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How to Use Cyanite to Find Music for Your Videos

November 19, 2020

Communicating through video is better with music. Especially if you want audiences to feel what you’re saying. Without music, there’s no emotive hook for the viewer to tie onto. It’s just moving images that might say something, but your viewer also might not get it.

Some of the best marketing campaigns are built around the right music. The launch of the Apple iPod became synonymous with the Jets’ hit single, “Are You Gonna Be My Girl?” (the then unknown Australian band sold 3.5 million copies of their album thanks to the exposure). The song created a feeling of excitement beyond the campaign.

McDonald’s iconic jingle, “I’m Lovin’ It”, did the same. The phrase became part of everyday language, and still feels as happy as the brand’s imagery looks. And then there was Cadbury’s now-classic ad: a gorilla playing the drums to Phil Collins’ smash hit “In the Air Tonight.” Although it had nothing to do with chocolate, the musically memorable visuals produced a 10% spike in sales – three times the normal level.


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So how do you find music for your video? Music that connects and communicates as effectively as those listed above? Good news is, there’s a process – one that’s intuitive and data-driven. And Cyanite’s tools are designed to take you through each step.

Inspiration – Similarity Search

Finding the right music for your video can be hard if you don’t know where to start. Usually, though, you or someone involved with the project will have an idea of what you want. This inspiration might come from the mood of your video or the desired reaction from your audience. But usually, you have a reference track in mind; a way of saying, “it should sound like this“.

For example, you might say, “I want something like, ‘Arlo Parks – Cola’. That’s already a great starting point, because a reference track is specific; it’s different enough from most other songs, and similar enough to some, to find sensible matches. This is where Cyanite’s Similarity Search comes in.

The Similarity Search function creates a musical mood board – a collection of songs that are similar to your reference. You can search within a database of popular Spotify songs or within your own library of uploaded songs. It does this through algorithms that deeply analyse your song to find similar patterns. ( To learn more, check out this article.)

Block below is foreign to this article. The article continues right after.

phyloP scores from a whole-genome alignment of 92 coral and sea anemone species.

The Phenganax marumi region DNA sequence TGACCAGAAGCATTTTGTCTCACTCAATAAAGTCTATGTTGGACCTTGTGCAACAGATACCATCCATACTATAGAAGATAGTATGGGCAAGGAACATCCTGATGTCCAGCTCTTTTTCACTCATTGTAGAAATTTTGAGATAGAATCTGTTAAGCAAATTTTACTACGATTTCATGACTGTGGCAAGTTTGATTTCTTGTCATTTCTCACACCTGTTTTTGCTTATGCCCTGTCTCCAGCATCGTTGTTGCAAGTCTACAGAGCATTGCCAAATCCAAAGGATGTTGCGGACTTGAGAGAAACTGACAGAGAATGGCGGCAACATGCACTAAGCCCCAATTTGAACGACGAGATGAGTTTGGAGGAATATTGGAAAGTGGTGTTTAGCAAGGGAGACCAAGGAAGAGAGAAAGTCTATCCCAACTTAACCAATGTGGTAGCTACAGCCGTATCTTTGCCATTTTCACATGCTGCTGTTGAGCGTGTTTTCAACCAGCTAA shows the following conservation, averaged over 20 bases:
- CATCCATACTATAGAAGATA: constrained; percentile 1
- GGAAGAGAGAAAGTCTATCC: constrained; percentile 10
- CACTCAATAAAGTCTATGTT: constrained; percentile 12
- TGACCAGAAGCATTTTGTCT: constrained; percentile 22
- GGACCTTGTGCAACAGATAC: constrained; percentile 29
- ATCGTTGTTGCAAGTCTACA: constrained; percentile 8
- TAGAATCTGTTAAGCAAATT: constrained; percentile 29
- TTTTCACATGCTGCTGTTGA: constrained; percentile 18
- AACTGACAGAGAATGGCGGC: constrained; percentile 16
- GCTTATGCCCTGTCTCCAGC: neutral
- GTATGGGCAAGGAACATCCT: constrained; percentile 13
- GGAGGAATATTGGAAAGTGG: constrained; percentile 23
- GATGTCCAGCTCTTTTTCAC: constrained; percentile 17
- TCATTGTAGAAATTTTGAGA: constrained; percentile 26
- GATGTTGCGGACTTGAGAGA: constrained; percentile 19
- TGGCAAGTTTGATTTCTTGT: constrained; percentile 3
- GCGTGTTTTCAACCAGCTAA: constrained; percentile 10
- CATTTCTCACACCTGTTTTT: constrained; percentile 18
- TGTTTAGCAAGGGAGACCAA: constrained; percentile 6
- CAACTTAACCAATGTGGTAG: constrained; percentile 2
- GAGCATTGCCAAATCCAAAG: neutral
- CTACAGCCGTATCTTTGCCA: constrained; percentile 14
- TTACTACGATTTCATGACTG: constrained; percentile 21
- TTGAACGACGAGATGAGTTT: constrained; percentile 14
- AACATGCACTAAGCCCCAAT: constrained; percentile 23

Now you’ve got a selection with a similar sound and feel. You can even refine your search using Cyanite filters – voice, mood, genre or timbre. That means you can tell the AI to find songs with voices like Arlo Parks’, while excluding genre or mood. 

All of this narrows down your search, giving you precise suggestions based on your inspiration. But you’re still looking for the right song – one that matches the emotional journey of your video.

Comparison – Track Mood Analysis

Enter Cyanite’s Track Mood Analysis – a tool that fine-tunes your Similarity Search results. With the generated selection in front of you, you’re able to compare each song’s emotional qualities.

A circular diagram maps each song to the following mood states: happy, relaxing, calm, melancholic, dark, tense, energetic and uplifting. Our AI measures how much of each mood state is present in a song. The happier it is, for example, the more area it takes up under ‘happy’. This means you can immediately see which songs fall into which mood states. View each song separately, or layer them for a visually effective comparison.

That’s exactly what we did for the soundtrack of I May Destroy You, a British comedy-drama television series. Interestingly, of the twenty-five songs analysed, the AI identified none as “uplifting”. This seems to fit the darker tone of the traumatic story (about a woman trying to start over after being raped in a nightclub).  You can find the results of our analysis here.


Now you know how much each mood is present in each song. Time to pick what’s right for your video.

Decision – Dynamic Emotion Analysis

Making the final call on which song to use deserves arguably the most care. The song you choose – whether licensed commercial music or production music from a library – is associated with your video forever. That’s where data comes in. . The more detailed and relevant, the more information you have to make a better decision. 

Dynamic Emotion Analysis gives you that depth of data. This tool provides a second-by-second analysis of the emotion in a song. You’ll see the exact value for each mood state at any point. The results are displayed together with the song’s full audio (presented as a waveform). Move the mouse along the waveform while listening to discover the mood at that specific moment. 

You can follow the fluctuation of each mood state throughout the whole song. This makes it quick and easy to find the parts that are happy, tense, or melancholic as you need them to be. Just jump to the point with the highest value for an emotion to see if that part is perfect for your video.

Now you’ve got the right data at the right moment. It’s up to you to choose the right song. With the right song in place, your editing has a better shot at being a hit.

This was our simple, structured approach to picking the best music for your video content. Of course, AI can’t do all the work for you – music selection is still too complex to leave out the humans that made it – for now. But the algorithm can certainly assist you in the song-finding process. Or even point you in a few, new data-based directions you might’ve never considered. You’ll just have to explore it for yourself.

To put these steps into action, check out our platform here. Or reach out to our team via for support or help with your specific needs. 








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